Dutch Community

powered by Holland at Home

Receiving your Dutch state pension abroad – everything you need to know

Did you know that if you’ve lived in the Netherlands for any length of time, you’re likely entitled to a Dutch state pension, better known as the ‘AOW’? If you’d like to discover just how much your Dutch pension is worth upon retirement, then read on!

Calculating your AOW start date and monthly amounts

Dutch state pensionAnyone aged between 15 and 65 and who has lived for one or more years in the Netherlands, automatically builds an AOW. As a general guide, you can expect to receive 2% of the total state pension amount for each year that you have lived in the country (click here for current AOW amounts). For example, if you spent five years living as an expat in the Netherlands, then you’ll receive 10% upon your AOW start date, or if you are a Dutch citizen who emigrated at 35 years of age, then you’ll be entitled to 60% AOW. Even if you did not work during the period in which you lived in the Netherlands, but were officially registered in the country (e.g. your spouse worked, whilst you took care of the children), then you will still be entitled to AOW for the period concerned. Your state pension age (the age at which your state pension starts) depends on your year of birth and lies somewhere between your 65th and 67th year. Your can calculate your exact state pension age at www.checkuwaowleeftijd.nl.

Voluntary AOW insurance

If you live and /or work outside the Netherlands then you’ll not normally automatically contribute to your AOW, unless you have received a secondment statement from your Dutch employer. If you don’t benefit from such a statement, don’t work for a Dutch employer, or are self-employed, then you may take out a “voluntary insurance” that enables you to continue to make contributions to your AOW post emigration or during an expat stint abroad. This can cost up to 400 euros per month, depending on your age and income. You can calculate your precise voluntary contribution at the SVB website. Don’t forget that you’ll also build up a state pension in your new country of residence, so bear that in mind when taking out AOW voluntary insurance.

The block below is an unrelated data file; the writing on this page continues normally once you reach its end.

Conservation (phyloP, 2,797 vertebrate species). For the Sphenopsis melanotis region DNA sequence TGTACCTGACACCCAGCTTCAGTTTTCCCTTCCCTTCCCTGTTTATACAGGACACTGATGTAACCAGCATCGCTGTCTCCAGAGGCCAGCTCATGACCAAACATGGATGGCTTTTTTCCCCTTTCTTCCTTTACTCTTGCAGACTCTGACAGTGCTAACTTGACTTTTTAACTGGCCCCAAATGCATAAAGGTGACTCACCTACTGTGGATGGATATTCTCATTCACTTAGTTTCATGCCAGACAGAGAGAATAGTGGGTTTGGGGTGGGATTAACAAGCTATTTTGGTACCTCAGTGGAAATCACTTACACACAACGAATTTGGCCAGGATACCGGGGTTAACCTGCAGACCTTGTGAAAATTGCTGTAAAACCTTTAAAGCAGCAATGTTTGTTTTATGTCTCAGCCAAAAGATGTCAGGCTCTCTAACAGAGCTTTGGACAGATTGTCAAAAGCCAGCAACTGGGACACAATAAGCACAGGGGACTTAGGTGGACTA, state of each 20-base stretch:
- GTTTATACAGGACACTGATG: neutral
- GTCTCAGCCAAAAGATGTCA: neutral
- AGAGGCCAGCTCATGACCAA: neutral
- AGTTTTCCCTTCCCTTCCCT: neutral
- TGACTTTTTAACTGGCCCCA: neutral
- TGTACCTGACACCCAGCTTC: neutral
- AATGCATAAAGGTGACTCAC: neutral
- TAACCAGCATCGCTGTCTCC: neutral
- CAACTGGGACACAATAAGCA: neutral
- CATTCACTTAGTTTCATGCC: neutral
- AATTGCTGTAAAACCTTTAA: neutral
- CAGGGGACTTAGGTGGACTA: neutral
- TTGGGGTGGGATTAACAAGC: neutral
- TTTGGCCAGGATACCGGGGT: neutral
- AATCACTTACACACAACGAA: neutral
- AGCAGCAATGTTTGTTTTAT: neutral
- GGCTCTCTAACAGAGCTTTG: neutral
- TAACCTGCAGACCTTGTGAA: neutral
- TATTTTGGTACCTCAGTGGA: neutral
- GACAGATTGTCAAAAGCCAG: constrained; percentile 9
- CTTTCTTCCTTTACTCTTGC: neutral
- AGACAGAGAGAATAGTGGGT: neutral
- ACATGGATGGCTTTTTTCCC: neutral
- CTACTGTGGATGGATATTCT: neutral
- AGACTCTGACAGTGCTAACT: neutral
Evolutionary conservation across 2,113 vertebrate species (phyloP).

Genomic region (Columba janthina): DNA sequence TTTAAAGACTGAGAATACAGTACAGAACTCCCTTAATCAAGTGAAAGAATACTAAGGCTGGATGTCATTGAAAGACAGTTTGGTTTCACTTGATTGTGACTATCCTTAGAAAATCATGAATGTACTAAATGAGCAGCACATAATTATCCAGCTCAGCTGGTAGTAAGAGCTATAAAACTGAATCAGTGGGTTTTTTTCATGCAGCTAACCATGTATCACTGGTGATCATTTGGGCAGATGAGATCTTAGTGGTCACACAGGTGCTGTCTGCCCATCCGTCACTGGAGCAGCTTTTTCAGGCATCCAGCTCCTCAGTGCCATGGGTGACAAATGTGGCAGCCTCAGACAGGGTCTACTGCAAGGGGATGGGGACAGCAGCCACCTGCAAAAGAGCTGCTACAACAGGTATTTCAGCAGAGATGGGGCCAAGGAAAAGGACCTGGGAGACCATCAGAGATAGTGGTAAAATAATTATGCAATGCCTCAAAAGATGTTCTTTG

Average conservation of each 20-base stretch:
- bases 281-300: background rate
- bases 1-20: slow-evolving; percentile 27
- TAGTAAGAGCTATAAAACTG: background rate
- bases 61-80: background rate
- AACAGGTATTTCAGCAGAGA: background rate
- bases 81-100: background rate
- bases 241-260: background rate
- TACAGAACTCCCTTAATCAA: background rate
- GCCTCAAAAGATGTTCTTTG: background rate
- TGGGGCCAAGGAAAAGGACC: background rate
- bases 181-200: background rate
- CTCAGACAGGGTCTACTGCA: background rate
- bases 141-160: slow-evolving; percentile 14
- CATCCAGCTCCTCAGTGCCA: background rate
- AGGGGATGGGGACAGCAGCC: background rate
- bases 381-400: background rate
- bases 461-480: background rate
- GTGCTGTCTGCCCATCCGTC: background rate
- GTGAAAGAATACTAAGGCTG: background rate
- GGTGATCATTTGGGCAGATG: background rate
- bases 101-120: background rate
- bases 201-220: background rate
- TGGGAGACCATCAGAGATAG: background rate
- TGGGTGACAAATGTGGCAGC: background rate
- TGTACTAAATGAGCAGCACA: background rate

Emigrating after your AOW start date

Of course, you’re also entitled to your Dutch state pension if you emigrate after your pension start date. Just how much AOW you’ll receive will, however, depend on where you choose to live – you won’t be entitled to a supplementary singles allowance if your partner has not yet reached retirement age for example in many countries outside the European Union. More information can be found on the SVB website.

Paying tax on your AOW

The Dutch state pension amounts mentioned above are gross, which means that you must still pay tax over them. Where you pay that tax depends on the tax agreements in place between the Netherlands and your new country of residence. You can check what agreements are in place in this handy treaty overview.

Prefer to read this article in Dutch? Then why not visit our sister blog, Heimwee.info, specifically intended for Dutch emigrants abroad?

4 comments on “Receiving your Dutch state pension abroad – everything you need to know

  1. Carol White
    21/07/2016

    How will I claim my Dutch pension now that I live back in the UK?

  2. Robert Bandura
    10/05/2016

    Hi, I have lived in Australia since 1983, I used to have dual nationality, even though I was born in Australia.
    I lived in Holland for a period between 1974 and 1983, in that time I was called up for Dutch National Service, because I was the son of Dutch parents, so I spent 4 years in the Dutch Army as a KVV between 1977 and 1981.
    Am entitled to a Dutch pension?

  3. Pingback: Frequently asked questions about emigration | Dutch Community

  4. Pingback: Conserverende aanslag – what is it and what does it mean for you? | Dutch Community

Leave a Reply

Fill in your details below or click an icon to log in:

WordPress.com Logo

You are commenting using your WordPress.com account. Log Out / Change )

Twitter picture

You are commenting using your Twitter account. Log Out / Change )

Facebook photo

You are commenting using your Facebook account. Log Out / Change )

Google+ photo

You are commenting using your Google+ account. Log Out / Change )

Connecting to %s

%d bloggers like this: